With Republicans livid over the president’s executive action to curb deportations, some are calling for a measure to deny the administration funding to carry it out.
But, according the top Republican in charge of deploying the House's power of the purse, that probably won’t work.
"The primary agency for implementing the President's new immigration executive order is the U.S. Citizenship and Immigration Services (USCIS),” said House Appropriations Committee chairman Hal Rogers in a statement Thursday. “This agency is entirely self-funded through the fees it collects on various immigration applications. Congress does not appropriate funds for any of its operations, including the issuance of immigration status or work permits, with the exception of the "E-Verify" program. Therefore, the Appropriations process cannot be used to "de-fund" the agency. The agency has the ability to continue to collect and use fees to continue current operations, and to expand operations as under a new Executive Order, without needing legislative approval by the Appropriations Committee or the Congress, even under a continuing resolution or a government shutdown."
In other words, the agency would manage the newly eligible undocumented. The only way to defund USCIS would be to pass a separate law — something politically unpalatable and impossible to pass in the United States Senate.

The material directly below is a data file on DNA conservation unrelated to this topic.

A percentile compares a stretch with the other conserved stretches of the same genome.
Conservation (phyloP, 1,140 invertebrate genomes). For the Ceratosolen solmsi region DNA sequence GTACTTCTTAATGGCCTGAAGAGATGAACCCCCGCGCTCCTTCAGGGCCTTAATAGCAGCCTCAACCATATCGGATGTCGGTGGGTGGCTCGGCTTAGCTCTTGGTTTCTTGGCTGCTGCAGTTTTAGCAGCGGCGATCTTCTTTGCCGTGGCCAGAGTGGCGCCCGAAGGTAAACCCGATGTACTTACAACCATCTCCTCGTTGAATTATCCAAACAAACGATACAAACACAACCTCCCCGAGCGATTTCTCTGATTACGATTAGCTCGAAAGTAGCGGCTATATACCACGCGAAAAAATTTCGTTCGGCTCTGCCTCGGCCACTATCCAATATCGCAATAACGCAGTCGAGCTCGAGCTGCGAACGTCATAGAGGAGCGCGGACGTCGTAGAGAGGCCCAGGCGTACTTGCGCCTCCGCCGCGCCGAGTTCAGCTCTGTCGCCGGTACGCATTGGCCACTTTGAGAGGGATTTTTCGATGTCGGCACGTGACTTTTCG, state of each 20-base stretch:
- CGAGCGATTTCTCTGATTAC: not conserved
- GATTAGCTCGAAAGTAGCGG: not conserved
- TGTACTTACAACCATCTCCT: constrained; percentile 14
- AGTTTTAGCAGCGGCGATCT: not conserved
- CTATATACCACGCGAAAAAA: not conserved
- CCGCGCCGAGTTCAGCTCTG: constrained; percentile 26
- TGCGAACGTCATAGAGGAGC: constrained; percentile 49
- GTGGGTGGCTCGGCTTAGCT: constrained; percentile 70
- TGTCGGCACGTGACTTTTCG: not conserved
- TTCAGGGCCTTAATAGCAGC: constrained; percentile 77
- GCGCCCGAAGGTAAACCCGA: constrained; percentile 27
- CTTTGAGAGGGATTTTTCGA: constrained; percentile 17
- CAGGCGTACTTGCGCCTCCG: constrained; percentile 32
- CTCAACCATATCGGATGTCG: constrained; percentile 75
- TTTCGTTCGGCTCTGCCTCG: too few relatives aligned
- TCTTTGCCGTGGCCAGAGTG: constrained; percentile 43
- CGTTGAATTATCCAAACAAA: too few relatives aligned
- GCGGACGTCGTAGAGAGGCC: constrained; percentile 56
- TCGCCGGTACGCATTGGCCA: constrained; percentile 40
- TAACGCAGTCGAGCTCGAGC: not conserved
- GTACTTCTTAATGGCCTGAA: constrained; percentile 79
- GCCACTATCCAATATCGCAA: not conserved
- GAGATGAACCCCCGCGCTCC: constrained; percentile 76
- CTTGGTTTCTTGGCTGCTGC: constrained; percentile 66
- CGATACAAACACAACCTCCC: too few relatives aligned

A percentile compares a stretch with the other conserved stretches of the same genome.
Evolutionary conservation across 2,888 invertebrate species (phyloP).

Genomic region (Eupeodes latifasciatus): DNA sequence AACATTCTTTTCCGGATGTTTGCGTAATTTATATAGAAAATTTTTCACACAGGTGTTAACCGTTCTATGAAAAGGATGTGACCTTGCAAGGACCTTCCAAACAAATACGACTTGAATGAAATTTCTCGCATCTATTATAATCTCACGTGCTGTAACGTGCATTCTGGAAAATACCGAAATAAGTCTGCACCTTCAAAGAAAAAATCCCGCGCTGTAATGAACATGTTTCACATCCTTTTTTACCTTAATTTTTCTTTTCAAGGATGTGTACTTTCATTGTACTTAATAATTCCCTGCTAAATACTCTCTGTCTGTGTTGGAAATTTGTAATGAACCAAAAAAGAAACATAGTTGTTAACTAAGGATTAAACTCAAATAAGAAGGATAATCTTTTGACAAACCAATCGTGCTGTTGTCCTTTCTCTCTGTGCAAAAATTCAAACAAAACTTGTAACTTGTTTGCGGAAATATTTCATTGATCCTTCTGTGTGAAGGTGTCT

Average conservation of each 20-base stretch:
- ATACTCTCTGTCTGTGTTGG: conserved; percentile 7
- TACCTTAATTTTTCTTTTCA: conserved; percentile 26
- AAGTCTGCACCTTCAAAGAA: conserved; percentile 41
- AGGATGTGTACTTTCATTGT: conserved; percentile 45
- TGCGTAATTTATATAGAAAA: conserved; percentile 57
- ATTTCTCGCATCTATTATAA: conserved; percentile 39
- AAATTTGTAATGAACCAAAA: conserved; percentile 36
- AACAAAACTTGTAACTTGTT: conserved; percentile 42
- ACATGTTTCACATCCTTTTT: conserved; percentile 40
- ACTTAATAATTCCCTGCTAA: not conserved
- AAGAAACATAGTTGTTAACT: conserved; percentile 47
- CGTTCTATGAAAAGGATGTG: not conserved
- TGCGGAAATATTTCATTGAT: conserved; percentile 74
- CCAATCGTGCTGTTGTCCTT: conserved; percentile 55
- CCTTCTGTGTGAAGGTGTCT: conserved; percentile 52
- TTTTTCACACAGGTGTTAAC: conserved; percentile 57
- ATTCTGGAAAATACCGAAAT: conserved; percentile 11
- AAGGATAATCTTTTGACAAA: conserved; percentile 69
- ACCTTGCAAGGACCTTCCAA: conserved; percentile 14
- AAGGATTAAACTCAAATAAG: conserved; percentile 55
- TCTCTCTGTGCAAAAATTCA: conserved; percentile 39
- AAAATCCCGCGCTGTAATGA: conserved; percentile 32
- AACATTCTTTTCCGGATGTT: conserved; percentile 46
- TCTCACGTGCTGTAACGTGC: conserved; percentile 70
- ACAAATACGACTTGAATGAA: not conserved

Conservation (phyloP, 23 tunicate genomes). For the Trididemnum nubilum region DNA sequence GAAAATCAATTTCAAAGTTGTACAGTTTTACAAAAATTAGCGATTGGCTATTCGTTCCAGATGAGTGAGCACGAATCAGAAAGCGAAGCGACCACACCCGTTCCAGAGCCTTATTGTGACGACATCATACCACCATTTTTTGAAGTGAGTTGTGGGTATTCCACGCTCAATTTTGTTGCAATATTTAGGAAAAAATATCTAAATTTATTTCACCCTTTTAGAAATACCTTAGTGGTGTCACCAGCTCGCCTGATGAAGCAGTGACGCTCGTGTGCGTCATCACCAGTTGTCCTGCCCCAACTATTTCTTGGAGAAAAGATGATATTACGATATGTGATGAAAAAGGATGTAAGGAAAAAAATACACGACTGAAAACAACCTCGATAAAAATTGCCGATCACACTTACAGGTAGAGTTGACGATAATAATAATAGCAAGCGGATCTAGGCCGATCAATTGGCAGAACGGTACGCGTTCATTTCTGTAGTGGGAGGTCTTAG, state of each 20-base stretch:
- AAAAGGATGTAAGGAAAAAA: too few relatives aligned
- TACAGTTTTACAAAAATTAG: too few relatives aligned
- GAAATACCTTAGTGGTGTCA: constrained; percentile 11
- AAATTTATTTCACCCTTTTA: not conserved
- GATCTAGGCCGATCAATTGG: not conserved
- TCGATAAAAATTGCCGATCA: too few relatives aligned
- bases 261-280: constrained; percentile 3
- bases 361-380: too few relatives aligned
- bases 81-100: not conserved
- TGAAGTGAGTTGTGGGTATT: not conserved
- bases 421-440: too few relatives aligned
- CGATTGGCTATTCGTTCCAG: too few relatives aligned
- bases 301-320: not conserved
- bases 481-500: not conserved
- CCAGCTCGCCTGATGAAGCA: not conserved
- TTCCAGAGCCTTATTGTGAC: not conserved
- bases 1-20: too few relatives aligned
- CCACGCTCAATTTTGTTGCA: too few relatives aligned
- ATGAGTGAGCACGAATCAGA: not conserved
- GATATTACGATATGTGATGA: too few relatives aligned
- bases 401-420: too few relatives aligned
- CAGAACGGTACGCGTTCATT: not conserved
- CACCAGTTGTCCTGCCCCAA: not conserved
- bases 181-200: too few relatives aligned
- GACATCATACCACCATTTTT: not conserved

(Some Republicans think that Rogers is incorrect. Rep. Steve King of Iowa, the most outspoken opponent of comprehensive immigration reform, said of Rogers’ assessment “I don’t believe that.”)
Still, the likely strategic roadblock means that House Speaker John Boehner and Senate Minority (soon-to-be-Majority) Leader Mitch McConnell will have to get creative to placate conservatives who want to block the immigration action entirely. A complicating factor? A spending bill must be passed by both chambers by December 11 to avoid a government shutdown, something that some conservatives say must be threatened in light of the president’s aggressive action on immigration.
Leadership sources tell NBC News that "there are a few options on the table” and that Boehner “is continuing to float some of the ideas and get feedback from members."
Some of those options: 1) Boehner could order the House counsel to sue Obama and claim executive overreach, thus sending this issue to the courts. 2) Boehner could pass a bill saying the House disapproves of the executive action, and Senate Majority Leader Harry Reid could let that come up for a vote in the Senate. 3) The House could pass a year-long government funding bill and then try to strip out other funds related to this executive action next year, when Republicans have more power.
It's unclear what path they will choose right now. But with the clock ticking towards another possible government shutdown, GOP brass must decide on a strategy in the coming weeks.
Alex Moe of NBC News contributed to this report.